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Barnes and the red herring of "fun"

Martin G
United Kingdom
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First off, I think Michael Barnes is one of the most interesting writers on board games we have, and I always find his opinion pieces thought-provoking. But his latest: “Fun-First Design”, contains several things I disagree with and I wanted to talk about why.

Up front, Barnes acknowledges the problem with using the word “fun” when we talk about games -- it is subjective and overloaded, thus becoming almost meaningless as a descriptor. But he then goes on to stake out ownership of “fun” for a particular type of games that happen to be those he enjoys, in the process dismissing other people’s idea of “fun”.

Barnes describes a dichotomy between “casual” games which “have a single mechanic and the intent is to entertain and engage the audience without demanding commitment or that drilling-down action through layers of systemic rules” and “hardcore” games, which “insist that the player work for the fun, and in fact that process of working for the fun often is the fun”. But then he begs his own question of “which of these kinds of games is fun to you at the time you’re playing them” by naming the first type “fun-first games”.

Barnes elaborates further on how to identify such games, but in the process almost acknowledges the circularity of his definition: “Fun-first designs also seem to favor heavy interaction, metagaming, and socialization, which is what I’m looking for when I get together with my friends for a game night.” So “fun-first designs”, for Barnes, are designs that engender the experiences that he finds fun.

While I certainly recognise (and often enjoy) the type of game Barnes is talking about, I don’t think “fun” is the right way to distinguish them, nor that these games somehow get “closer to a state of pure intent and the essential purpose of the games medium”.

Barnes also harks back to the dismissive caricature of fans of heavy Euros as ‘fun-murderers’ who aren’t looking for enjoyment in games. “Games are- well, they should be- fun. We play them with friends and family to have a good time, to enjoy ourselves, to laugh, and to interact using the game as a social centerpiece. If you’re playing games for any other reason, as I’ve always said, then you’re doing it wrong.”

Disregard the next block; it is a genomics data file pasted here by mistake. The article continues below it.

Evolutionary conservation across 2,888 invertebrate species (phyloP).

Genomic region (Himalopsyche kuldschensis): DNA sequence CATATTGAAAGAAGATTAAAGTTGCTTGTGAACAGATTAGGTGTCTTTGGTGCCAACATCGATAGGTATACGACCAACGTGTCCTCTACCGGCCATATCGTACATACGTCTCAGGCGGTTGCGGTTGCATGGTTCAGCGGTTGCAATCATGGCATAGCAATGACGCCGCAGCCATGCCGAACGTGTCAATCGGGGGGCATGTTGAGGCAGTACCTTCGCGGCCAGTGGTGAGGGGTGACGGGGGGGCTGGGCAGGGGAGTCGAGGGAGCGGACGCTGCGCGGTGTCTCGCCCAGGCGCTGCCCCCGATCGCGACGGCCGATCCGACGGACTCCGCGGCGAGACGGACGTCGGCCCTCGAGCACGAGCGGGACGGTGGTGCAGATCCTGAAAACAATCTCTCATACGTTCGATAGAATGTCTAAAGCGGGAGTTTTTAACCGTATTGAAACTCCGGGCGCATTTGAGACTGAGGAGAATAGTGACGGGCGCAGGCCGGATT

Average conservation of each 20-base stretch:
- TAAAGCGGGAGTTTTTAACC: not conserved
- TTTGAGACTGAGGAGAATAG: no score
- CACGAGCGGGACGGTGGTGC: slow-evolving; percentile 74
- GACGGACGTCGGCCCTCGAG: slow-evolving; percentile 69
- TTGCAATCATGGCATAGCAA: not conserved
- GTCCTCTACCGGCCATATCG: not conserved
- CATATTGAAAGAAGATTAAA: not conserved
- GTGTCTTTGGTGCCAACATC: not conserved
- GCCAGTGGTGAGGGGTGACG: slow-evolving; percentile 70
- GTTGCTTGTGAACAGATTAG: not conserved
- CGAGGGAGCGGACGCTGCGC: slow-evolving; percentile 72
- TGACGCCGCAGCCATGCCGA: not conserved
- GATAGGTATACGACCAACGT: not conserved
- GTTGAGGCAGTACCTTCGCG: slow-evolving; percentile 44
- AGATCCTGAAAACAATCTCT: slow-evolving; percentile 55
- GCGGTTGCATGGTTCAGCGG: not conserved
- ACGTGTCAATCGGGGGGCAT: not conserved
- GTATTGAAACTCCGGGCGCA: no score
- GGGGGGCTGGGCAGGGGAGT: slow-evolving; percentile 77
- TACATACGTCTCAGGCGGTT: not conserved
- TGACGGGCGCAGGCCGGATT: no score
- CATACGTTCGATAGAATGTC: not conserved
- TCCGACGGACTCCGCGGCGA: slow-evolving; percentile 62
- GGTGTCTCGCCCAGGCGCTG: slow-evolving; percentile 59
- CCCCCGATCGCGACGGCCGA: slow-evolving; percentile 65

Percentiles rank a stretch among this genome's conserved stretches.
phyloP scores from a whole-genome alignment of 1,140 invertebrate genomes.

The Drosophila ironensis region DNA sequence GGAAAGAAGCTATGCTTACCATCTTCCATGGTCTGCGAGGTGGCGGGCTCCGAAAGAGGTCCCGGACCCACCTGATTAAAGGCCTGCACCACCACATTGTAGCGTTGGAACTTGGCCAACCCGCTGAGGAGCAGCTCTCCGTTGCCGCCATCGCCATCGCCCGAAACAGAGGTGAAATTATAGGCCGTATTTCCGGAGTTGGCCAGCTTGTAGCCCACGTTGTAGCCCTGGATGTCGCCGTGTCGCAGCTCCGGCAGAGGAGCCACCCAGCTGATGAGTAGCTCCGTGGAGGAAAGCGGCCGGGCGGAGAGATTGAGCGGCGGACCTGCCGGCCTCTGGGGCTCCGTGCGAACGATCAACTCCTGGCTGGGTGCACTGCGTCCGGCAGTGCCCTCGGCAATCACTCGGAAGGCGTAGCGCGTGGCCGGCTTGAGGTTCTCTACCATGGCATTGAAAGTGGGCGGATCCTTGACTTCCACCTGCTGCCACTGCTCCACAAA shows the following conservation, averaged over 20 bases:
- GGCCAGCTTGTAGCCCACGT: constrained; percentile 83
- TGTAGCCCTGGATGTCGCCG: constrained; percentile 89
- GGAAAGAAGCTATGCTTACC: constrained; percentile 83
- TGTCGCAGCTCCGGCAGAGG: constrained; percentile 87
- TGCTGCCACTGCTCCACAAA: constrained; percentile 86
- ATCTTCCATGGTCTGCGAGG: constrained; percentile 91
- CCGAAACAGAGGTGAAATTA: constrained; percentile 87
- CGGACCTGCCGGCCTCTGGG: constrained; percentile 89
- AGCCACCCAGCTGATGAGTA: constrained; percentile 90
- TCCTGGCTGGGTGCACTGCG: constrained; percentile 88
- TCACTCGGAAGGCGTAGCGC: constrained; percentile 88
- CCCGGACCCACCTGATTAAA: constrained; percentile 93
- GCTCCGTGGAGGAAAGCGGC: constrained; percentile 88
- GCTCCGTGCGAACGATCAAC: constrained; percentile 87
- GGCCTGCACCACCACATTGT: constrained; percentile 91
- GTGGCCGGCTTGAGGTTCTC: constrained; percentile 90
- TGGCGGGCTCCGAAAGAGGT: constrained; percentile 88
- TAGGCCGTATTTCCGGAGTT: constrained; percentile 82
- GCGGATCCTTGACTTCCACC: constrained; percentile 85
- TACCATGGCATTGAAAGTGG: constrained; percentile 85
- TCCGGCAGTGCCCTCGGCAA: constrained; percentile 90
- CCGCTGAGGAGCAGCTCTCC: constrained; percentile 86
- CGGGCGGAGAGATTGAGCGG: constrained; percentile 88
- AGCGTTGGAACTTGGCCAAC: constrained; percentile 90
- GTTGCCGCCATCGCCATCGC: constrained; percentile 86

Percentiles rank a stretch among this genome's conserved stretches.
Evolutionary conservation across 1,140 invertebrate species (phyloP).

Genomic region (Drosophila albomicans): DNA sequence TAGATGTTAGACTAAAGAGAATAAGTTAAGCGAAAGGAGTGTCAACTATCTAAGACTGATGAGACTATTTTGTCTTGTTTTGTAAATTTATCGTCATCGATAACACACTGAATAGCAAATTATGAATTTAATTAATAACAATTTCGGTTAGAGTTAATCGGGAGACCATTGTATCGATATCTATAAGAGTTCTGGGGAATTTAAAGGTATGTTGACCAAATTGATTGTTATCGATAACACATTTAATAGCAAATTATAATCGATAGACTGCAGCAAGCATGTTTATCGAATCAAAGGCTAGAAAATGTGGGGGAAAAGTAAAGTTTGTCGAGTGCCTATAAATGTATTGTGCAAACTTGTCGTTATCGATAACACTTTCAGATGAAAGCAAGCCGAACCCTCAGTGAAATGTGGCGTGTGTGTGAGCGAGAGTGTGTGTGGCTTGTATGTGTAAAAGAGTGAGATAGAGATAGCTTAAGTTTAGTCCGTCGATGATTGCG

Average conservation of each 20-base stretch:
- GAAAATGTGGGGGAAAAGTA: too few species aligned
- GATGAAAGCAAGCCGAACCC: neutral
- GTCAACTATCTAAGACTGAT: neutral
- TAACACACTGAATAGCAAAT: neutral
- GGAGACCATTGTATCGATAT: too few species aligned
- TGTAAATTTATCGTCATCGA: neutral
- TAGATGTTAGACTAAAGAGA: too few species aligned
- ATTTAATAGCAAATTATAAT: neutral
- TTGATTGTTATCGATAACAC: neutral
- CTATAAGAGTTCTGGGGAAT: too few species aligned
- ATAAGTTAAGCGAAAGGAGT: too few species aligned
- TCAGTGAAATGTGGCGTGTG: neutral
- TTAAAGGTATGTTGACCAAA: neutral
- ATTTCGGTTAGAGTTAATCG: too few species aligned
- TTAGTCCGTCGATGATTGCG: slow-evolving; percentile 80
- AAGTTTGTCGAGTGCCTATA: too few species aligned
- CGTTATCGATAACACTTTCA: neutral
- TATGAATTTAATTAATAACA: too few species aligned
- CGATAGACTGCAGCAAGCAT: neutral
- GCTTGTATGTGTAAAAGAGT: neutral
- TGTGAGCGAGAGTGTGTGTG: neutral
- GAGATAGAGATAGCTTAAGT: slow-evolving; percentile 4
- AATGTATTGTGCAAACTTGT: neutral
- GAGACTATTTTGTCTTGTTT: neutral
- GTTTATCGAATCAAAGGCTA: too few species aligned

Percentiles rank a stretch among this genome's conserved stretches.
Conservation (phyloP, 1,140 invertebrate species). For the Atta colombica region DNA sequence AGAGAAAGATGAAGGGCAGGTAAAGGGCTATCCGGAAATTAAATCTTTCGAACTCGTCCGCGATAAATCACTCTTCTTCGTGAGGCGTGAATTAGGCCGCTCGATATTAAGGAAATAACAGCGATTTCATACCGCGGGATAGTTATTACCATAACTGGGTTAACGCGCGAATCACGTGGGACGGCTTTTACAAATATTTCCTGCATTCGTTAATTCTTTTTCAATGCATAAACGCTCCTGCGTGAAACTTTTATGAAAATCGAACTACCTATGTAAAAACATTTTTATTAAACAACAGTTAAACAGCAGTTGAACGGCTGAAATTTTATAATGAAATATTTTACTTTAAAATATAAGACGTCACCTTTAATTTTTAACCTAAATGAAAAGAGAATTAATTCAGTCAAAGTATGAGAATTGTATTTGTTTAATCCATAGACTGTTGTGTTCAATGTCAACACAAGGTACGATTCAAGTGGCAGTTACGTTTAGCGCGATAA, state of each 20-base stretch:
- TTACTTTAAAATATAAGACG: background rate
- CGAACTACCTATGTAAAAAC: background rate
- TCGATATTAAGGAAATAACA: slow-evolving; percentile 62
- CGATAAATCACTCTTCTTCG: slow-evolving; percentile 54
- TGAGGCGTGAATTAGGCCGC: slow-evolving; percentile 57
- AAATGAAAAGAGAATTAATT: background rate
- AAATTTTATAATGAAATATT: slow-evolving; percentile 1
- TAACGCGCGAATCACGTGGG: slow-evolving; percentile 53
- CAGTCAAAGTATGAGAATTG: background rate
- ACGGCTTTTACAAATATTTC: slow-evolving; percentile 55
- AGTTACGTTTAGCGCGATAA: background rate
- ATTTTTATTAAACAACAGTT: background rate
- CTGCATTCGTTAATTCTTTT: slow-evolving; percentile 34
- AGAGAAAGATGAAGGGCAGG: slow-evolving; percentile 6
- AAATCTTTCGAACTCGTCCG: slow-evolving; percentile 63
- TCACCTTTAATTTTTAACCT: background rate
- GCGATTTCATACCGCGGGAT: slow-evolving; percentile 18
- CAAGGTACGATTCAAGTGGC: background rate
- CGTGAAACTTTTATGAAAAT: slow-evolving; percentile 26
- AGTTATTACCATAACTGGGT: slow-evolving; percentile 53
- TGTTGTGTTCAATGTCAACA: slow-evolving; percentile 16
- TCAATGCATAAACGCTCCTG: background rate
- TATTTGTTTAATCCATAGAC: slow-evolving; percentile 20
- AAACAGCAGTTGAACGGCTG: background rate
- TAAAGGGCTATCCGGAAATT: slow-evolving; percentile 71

But he rather undermines his own argument by describing the different type of fun he has had himself “from the sense of discovery of strategic routes through the mechanics, how the mechanics describe setting and concept, and in the hobbyist notion of drilling down through layers of depth to get at those nuggets of entertainment”.

There’s also a weirdly contradictory aside in which Barnes describes the “elaboration of detail and coordination of mechanics” found in “mechanics-first” games as “in some ways the true technical artistry of game creation”. Here he almost sounds like he’s siding with the Eurosnoots -- surely the artistry of game creation involves more than just clever mechanics.

I have a deeper problem with the idea of “fun-first design” though, in that I don’t think fun is an intrinsic property of a game design at all. Fun is something experienced by an individual, influenced not only by the game they are playing, but also their personal preferences and the social context created by the other players.

Barnes cites Cosmic Encounter as an example of a fun-first design in which “the fun rises to the top almost immediately and there’s no buy-in or lead-in to get to it. I’ve come to treasure game designs that respect my time and practically guarantee that my table is going to have a good time”.

Much as I love Cosmic myself, this is not how I would describe it at all. Several of my best gaming friends would rather gouge their eyes out with a spoon than sit through Cosmic again, and it’s not because they hate fun or because they’re “doing it wrong”. And what’s more, if I was playing with people who disliked it, I’d have no fun either; Cosmic is one of the most group-dependent games I know. As for no lead-in, try playing with a table full of newbies who are still trying to get the eight-phase turn structure and elaborate timing conventions straight.

Another thread running through Barnes article concerns criticism of games. He sets up the article with the idea that his recent review of Abbadon “very nearly undermined years of trying to write “serious” board games criticism” because he “attacked certain aspects of it before giving in to its “fun-first” design”.

This claim seems to rely on the straw man that “serious” board game criticism means talking solely about the features of the game itself -- mechanics, artwork, theme -- and not about the type of experience it creates. I absolutely disagree! Barnes’ Abbadon review seems to be a good piece of serious criticism because it talks about the designer’s intent and the way in which the design choices he made shape a particular type of experience for the players.

Barnes then merges this idea of mechanical vs experiential criticism with his dichotomy of fun-first vs mechanics-first games, saying “It’s hard to apply the same critical rigor and valuation that can be used to quantify what makes a game like Magic Realm or Up Front great to simpler, fun-first fare like Bohnanza or Heroscape.”

Why? For me, good criticism can and should talk about any game in terms of the choices it presents to players, the atmosphere it creates and the type of interaction it fosters. This allows readers to decide for themselves if it sounds like the game will make for the type of “fun” they are seeking, without being told that it’s the wrong kind.
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